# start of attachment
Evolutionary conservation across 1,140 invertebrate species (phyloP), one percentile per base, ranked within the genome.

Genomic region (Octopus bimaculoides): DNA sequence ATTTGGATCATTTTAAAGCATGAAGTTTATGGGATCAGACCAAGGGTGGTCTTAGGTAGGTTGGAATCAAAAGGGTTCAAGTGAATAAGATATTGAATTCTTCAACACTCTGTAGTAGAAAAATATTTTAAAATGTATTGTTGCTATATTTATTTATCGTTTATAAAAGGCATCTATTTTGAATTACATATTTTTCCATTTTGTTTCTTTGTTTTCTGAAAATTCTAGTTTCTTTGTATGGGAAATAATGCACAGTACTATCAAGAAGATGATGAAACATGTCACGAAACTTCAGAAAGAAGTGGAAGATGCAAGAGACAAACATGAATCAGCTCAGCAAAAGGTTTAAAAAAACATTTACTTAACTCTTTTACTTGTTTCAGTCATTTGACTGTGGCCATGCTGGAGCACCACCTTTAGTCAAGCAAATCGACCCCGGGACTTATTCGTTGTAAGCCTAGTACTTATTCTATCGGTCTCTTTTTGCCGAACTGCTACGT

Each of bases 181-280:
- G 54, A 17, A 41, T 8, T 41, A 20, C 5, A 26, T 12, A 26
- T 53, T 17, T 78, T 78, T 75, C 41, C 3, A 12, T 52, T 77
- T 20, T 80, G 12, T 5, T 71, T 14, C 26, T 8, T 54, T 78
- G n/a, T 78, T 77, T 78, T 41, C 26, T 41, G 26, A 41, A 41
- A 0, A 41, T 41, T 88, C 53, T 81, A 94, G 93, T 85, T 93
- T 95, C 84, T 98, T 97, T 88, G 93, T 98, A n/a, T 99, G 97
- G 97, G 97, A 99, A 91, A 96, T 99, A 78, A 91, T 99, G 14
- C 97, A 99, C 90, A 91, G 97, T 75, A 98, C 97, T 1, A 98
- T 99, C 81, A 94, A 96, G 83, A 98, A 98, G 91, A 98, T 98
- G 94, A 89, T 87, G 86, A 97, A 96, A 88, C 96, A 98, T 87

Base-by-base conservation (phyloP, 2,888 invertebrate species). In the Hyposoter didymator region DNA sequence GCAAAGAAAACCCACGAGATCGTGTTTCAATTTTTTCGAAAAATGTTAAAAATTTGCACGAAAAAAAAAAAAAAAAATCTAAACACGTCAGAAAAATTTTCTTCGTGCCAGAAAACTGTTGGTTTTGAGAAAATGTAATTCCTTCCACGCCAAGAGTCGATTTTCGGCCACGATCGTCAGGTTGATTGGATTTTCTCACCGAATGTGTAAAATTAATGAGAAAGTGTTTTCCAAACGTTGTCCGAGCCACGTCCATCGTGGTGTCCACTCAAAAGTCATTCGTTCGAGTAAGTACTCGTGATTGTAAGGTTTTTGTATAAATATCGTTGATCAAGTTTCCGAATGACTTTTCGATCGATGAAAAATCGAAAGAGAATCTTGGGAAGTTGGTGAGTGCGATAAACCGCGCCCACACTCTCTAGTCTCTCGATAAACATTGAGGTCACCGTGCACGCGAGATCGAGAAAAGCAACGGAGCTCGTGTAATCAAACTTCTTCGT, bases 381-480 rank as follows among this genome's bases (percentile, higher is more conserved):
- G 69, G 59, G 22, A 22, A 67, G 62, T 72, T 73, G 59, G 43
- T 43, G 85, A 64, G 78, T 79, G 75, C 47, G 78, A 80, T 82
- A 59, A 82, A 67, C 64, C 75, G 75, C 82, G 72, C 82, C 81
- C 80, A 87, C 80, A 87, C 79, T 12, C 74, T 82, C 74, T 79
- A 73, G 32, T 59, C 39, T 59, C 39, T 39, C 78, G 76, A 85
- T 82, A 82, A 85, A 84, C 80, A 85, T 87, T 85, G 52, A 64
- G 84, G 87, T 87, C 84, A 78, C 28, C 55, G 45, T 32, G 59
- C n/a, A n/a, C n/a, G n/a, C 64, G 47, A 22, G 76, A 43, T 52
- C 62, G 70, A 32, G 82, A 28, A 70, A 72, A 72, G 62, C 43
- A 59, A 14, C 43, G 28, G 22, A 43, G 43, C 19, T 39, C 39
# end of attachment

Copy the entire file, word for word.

Evolutionary conservation across 1,140 invertebrate species (phyloP), one percentile per base, ranked within the genome.

Genomic region (Octopus bimaculoides): DNA sequence ATTTGGATCATTTTAAAGCATGAAGTTTATGGGATCAGACCAAGGGTGGTCTTAGGTAGGTTGGAATCAAAAGGGTTCAAGTGAATAAGATATTGAATTCTTCAACACTCTGTAGTAGAAAAATATTTTAAAATGTATTGTTGCTATATTTATTTATCGTTTATAAAAGGCATCTATTTTGAATTACATATTTTTCCATTTTGTTTCTTTGTTTTCTGAAAATTCTAGTTTCTTTGTATGGGAAATAATGCACAGTACTATCAAGAAGATGATGAAACATGTCACGAAACTTCAGAAAGAAGTGGAAGATGCAAGAGACAAACATGAATCAGCTCAGCAAAAGGTTTAAAAAAACATTTACTTAACTCTTTTACTTGTTTCAGTCATTTGACTGTGGCCATGCTGGAGCACCACCTTTAGTCAAGCAAATCGACCCCGGGACTTATTCGTTGTAAGCCTAGTACTTATTCTATCGGTCTCTTTTTGCCGAACTGCTACGT

Each of bases 181-280:
- G 54, A 17, A 41, T 8, T 41, A 20, C 5, A 26, T 12, A 26
- T 53, T 17, T 78, T 78, T 75, C 41, C 3, A 12, T 52, T 77
- T 20, T 80, G 12, T 5, T 71, T 14, C 26, T 8, T 54, T 78
- G n/a, T 78, T 77, T 78, T 41, C 26, T 41, G 26, A 41, A 41
- A 0, A 41, T 41, T 88, C 53, T 81, A 94, G 93, T 85, T 93
- T 95, C 84, T 98, T 97, T 88, G 93, T 98, A n/a, T 99, G 97
- G 97, G 97, A 99, A 91, A 96, T 99, A 78, A 91, T 99, G 14
- C 97, A 99, C 90, A 91, G 97, T 75, A 98, C 97, T 1, A 98
- T 99, C 81, A 94, A 96, G 83, A 98, A 98, G 91, A 98, T 98
- G 94, A 89, T 87, G 86, A 97, A 96, A 88, C 96, A 98, T 87

Base-by-base conservation (phyloP, 2,888 invertebrate species). In the Hyposoter didymator region DNA sequence GCAAAGAAAACCCACGAGATCGTGTTTCAATTTTTTCGAAAAATGTTAAAAATTTGCACGAAAAAAAAAAAAAAAAATCTAAACACGTCAGAAAAATTTTCTTCGTGCCAGAAAACTGTTGGTTTTGAGAAAATGTAATTCCTTCCACGCCAAGAGTCGATTTTCGGCCACGATCGTCAGGTTGATTGGATTTTCTCACCGAATGTGTAAAATTAATGAGAAAGTGTTTTCCAAACGTTGTCCGAGCCACGTCCATCGTGGTGTCCACTCAAAAGTCATTCGTTCGAGTAAGTACTCGTGATTGTAAGGTTTTTGTATAAATATCGTTGATCAAGTTTCCGAATGACTTTTCGATCGATGAAAAATCGAAAGAGAATCTTGGGAAGTTGGTGAGTGCGATAAACCGCGCCCACACTCTCTAGTCTCTCGATAAACATTGAGGTCACCGTGCACGCGAGATCGAGAAAAGCAACGGAGCTCGTGTAATCAAACTTCTTCGT, bases 381-480 rank as follows among this genome's bases (percentile, higher is more conserved):
- G 69, G 59, G 22, A 22, A 67, G 62, T 72, T 73, G 59, G 43
- T 43, G 85, A 64, G 78, T 79, G 75, C 47, G 78, A 80, T 82
- A 59, A 82, A 67, C 64, C 75, G 75, C 82, G 72, C 82, C 81
- C 80, A 87, C 80, A 87, C 79, T 12, C 74, T 82, C 74, T 79
- A 73, G 32, T 59, C 39, T 59, C 39, T 39, C 78, G 76, A 85
- T 82, A 82, A 85, A 84, C 80, A 85, T 87, T 85, G 52, A 64
- G 84, G 87, T 87, C 84, A 78, C 28, C 55, G 45, T 32, G 59
- C n/a, A n/a, C n/a, G n/a, C 64, G 47, A 22, G 76, A 43, T 52
- C 62, G 70, A 32, G 82, A 28, A 70, A 72, A 72, G 62, C 43
- A 59, A 14, C 43, G 28, G 22, A 43, G 43, C 19, T 39, C 39